The last confirmed owner of the table was General Sir Henry C. Jackson K.C.B. (1879-1972), a senior British Army Officer in the early twentieth century, a descendent of Sayle’s. Sir Henry C. Jackson was the son of Henry Jackson O.M. (1839-1921) an eminent English Classicist and Senior Academic at the University of Cambridge, who was born in Sheffield. It was his grandfather, also Henry, a Sheffield Surgeon, who married Benjamin Sayle’s daughter Olivia in 1801.14 Thus a direct line own ownership can be traced from the table’s creation to almost the present day.
This table is a piece of industrial history, a symbol of philanthropic and civic pride, community interaction and nineteenth century antiquarianism.
We love zoomorphism and today we’re bringing you another piece that comprises several animalier elements, including one of our favorites- the serpent!
This interesting carved walnut and faux bronze circular center table, circa 1820, is an example of Italian design in the early 19th century, which had been greatly influenced by French taste after the Napoleonic wars carried the Empire style across the continent. This vogue was made fashionable by the aristocracy, but also by an emerging middle-class market which aided in the dissemination and support of workshops that continued throughout the century. Animal motifs, including the lion mask, were elements of style that became popular in this period and are found on the present table, along with traces of neoclassicism in the floral roundels and garlands of the frieze.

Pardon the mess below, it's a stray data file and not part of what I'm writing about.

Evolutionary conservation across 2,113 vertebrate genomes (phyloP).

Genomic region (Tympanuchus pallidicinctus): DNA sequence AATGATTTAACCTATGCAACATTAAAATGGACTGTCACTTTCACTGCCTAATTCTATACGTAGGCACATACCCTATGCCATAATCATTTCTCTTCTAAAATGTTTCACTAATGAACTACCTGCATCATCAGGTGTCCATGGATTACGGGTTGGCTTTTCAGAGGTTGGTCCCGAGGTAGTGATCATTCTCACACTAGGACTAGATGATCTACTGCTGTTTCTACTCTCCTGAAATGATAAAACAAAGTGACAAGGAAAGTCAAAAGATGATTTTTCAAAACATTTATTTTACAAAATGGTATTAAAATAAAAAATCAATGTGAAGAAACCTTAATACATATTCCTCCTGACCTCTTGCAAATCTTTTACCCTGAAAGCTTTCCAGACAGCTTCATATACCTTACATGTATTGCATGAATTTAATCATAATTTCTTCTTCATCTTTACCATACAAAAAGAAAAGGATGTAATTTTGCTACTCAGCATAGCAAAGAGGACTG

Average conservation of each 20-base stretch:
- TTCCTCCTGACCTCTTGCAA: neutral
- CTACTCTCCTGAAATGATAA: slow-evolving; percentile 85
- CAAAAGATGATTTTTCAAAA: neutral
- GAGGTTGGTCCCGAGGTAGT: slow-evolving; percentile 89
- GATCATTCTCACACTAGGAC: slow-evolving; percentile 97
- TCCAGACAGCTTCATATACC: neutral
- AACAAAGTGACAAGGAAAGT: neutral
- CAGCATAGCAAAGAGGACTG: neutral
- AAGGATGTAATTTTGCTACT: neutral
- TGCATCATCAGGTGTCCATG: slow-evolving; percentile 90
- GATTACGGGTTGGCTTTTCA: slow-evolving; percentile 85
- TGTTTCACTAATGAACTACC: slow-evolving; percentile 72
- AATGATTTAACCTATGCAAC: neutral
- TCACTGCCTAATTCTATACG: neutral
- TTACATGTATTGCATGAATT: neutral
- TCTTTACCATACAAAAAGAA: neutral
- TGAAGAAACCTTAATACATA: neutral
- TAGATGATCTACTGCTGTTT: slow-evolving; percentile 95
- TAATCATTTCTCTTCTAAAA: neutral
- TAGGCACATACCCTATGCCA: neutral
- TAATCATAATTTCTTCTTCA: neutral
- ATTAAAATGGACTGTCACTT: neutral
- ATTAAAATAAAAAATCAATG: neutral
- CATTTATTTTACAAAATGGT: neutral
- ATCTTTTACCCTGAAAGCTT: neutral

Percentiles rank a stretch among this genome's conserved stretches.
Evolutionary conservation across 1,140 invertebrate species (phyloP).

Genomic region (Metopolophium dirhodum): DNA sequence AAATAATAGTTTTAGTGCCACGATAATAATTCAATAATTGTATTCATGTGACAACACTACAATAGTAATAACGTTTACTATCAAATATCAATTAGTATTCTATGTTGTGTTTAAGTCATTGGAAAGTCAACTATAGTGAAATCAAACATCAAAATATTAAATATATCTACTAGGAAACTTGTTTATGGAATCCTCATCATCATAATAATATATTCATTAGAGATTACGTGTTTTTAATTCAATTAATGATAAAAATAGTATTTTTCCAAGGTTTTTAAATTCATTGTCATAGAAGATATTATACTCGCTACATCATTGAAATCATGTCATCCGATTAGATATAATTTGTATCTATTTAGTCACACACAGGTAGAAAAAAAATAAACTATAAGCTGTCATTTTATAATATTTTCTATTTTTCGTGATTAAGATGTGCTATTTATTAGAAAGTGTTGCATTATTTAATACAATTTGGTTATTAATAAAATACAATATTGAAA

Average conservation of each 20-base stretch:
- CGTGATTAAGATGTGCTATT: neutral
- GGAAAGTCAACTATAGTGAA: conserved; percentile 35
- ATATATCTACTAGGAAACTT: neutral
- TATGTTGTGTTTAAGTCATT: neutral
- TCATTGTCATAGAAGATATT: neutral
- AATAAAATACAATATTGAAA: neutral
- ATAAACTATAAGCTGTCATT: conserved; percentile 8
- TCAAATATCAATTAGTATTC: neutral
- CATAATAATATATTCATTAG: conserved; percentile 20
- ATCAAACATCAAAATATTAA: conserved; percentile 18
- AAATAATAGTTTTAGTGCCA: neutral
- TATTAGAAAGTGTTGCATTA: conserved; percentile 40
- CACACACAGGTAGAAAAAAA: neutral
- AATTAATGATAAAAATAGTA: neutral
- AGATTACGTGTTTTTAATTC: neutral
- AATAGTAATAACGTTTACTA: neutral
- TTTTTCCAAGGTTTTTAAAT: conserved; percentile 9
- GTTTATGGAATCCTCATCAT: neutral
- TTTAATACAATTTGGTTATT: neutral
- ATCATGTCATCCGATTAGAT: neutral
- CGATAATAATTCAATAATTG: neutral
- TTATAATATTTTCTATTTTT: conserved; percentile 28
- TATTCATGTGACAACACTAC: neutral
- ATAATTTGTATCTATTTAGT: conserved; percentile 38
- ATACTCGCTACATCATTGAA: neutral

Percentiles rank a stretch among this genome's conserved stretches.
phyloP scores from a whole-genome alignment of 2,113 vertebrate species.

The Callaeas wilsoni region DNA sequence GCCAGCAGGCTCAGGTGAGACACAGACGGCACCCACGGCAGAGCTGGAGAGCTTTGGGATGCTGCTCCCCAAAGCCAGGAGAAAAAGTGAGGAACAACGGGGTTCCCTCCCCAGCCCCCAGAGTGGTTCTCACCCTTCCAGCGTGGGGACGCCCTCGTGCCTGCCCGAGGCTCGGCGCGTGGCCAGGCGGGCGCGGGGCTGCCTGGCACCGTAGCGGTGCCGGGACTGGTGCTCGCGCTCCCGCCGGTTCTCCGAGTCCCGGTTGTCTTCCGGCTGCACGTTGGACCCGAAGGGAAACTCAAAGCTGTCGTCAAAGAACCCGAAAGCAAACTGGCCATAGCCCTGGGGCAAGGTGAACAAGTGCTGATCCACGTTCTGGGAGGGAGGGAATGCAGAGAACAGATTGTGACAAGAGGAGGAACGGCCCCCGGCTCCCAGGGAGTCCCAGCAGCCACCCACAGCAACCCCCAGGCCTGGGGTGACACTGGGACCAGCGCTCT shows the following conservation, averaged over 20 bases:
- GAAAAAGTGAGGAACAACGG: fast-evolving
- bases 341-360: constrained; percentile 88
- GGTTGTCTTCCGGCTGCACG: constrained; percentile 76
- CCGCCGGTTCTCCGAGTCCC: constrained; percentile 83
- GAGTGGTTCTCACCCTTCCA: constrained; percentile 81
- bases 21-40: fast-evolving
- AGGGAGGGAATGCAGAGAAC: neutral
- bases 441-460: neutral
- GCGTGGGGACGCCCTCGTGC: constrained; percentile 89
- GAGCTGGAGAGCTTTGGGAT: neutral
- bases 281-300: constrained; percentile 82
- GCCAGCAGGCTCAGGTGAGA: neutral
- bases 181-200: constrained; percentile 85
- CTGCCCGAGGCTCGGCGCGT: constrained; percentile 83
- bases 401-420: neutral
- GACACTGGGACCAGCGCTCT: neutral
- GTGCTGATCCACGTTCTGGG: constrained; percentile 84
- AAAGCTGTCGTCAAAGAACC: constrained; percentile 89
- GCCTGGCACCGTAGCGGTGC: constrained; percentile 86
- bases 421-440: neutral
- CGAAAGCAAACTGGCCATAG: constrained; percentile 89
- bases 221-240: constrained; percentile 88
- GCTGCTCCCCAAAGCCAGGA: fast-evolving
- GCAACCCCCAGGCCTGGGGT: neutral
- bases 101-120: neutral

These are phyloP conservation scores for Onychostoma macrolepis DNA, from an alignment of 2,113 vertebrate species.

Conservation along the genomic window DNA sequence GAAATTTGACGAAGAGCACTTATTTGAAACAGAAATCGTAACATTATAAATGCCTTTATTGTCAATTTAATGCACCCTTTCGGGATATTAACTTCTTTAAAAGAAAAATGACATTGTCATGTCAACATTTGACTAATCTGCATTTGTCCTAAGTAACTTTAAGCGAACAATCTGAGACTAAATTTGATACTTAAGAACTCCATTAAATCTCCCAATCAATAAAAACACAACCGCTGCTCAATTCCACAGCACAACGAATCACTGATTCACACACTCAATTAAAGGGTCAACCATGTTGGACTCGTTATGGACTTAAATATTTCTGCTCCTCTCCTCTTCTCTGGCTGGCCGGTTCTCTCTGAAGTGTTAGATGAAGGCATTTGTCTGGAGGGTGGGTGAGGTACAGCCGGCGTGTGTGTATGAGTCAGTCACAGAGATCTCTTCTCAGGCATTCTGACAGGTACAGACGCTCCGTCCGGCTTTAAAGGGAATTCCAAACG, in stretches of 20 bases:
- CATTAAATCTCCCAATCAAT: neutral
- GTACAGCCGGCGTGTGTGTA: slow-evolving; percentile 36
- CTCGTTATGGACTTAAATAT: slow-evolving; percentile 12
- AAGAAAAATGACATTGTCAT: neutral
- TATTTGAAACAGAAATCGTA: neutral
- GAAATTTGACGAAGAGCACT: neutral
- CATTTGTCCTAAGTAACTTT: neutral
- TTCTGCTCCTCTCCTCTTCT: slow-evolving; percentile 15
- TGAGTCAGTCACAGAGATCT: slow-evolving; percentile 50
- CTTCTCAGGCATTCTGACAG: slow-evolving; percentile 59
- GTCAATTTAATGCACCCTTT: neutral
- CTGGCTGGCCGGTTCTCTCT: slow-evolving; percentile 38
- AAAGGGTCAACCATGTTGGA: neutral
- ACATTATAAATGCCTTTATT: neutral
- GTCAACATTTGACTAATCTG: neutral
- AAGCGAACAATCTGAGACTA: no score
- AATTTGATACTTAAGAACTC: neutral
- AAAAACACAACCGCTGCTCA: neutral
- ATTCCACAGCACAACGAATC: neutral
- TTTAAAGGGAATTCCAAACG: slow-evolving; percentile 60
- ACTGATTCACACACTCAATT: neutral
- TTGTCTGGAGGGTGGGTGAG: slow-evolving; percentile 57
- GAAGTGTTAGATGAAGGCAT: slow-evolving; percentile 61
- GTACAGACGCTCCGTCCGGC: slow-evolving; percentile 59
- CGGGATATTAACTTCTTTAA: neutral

The exceptional table base is comprised of four zoomorphic legs headed with lion masks and terminating in hairy paw feet. The legs are joined together by an x-shaped stretcher in the form of four serpents. The serpent heads meet in the center to support a sphere, while their tails appear to pierce each leg from the inside and continue on the outside. Figure 1 and 2 are related circular tables from southern Italy, also made in the first quarter of the 19h century, with zoomorphic legs that are connected by serpents.
The serpent has been used in ornamentation since ancient times and was reintroduced in 18th and 19th century decorative arts with the revived interest in classical civilizations. Though they have an almost universal presence, symbolic interpretations of serpents range from temptation and evil to regeneration and immortality. Groups of serpents, often knotted together, are also be found in heraldic symbolism denoting wisdom